Mindfulness-based stress reduction helps to reduce lower back pain, a new study finds.
Along with cognitive-behavioural therapy, mindfulness was found to be safer than other treatment options and to have more long-lasting effects.
Other typical treatment options include medication and physical therapy.
The high quality study involved almost 350 patients with chronic lower back pain.
The researchers compared a mindfulness intervention with cognitive-behavioural therapy and treatment as normal.
Dr Daniel Cherkin, the study’s first author, said:
“We are not saying ‘It’s all in your mind’.
Rather, as recent brain research has shown, the mind and the body are intimately intertwined, including in how they sense and respond to pain.
Both mindfulness and CBT involve the brain as well as the body.
We found that these approaches were as helpful for people with chronic back pain as are other effective treatments for back pain.[…]
…training the brain to respond differently to pain signals may be more effective—and last longer—than traditional physical therapy and medication.”
Eight out of 10 Americans will experience chronic lower back pain in their lives.
The study involved lower back pain patients, some of whom received 8 two-hour sessions in either CBT or mindfulness-based stress reduction.
Dr Cherkin said:
“Our findings are important because they add to the growing evidence that pain and other forms of suffering involve the mind as well as the body.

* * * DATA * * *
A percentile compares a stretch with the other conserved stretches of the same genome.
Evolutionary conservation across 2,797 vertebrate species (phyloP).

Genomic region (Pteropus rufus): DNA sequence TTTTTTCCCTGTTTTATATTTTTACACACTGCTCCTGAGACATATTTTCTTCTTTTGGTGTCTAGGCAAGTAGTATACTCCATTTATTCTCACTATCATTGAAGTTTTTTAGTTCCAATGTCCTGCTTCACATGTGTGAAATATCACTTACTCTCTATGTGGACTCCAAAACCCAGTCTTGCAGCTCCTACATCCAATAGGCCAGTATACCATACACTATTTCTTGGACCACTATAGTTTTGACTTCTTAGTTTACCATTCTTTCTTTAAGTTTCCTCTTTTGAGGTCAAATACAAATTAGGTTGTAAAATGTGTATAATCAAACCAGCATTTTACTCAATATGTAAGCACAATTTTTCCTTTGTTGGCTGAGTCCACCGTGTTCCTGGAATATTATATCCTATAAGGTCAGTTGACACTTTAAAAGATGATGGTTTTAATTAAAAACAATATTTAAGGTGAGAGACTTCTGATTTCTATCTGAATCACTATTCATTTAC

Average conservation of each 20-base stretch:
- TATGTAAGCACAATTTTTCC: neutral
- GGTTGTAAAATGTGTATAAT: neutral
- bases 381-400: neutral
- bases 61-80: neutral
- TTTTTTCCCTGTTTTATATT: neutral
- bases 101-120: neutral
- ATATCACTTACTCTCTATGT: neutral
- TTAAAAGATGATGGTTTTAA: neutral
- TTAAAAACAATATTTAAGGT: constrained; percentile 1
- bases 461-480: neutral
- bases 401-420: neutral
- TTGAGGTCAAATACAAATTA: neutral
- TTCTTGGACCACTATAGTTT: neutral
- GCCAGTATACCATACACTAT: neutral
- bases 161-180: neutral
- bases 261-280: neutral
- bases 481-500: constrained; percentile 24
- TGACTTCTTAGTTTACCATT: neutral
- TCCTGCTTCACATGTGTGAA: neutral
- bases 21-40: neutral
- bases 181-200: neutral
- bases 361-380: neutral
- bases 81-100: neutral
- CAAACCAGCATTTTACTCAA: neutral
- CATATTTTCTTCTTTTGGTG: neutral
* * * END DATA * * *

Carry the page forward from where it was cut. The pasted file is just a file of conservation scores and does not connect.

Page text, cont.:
Greater understanding and acceptance of the mind-body connection will provide patients and clinicians with new opportunities for improving the lives of persons with chronic back pain and other challenging conditions that are not always effectively managed with physical treatments alone.
We want to see whether the effects of mindfulness and CBT persist for more than a year.
And we want to learn whether mindfulness and CBT affect people through the same or different processes.
For example, do the benefits of mindfulness training result from increased mindfulness and acceptance of pain, whereas the benefits of CBT result from changes in pain beliefs and more effective use of pain coping strategies?”
The study was published in The Journal of the American Medical Association (Cherkin et al., 2016).
About the author
Psychologist, Jeremy Dean, PhD is the founder and author of PsyBlog. He holds a doctorate in psychology from University College London and two other advanced degrees in psychology.
He has been writing about scientific research on PsyBlog since 2004. He is also the author of the book “Making Habits, Breaking Habits” (Da Capo, 2003) and several ebooks:
- Accept Yourself: How to feel a profound sense of warmth and self-compassion
- The Anxiety Plan: 42 Strategies For Worry, Phobias, OCD and Panic
- Spark: 17 Steps That Will Boost Your Motivation For Anything
- Activate: How To Find Joy Again By Changing What You Do
Back pain image from Shutterstock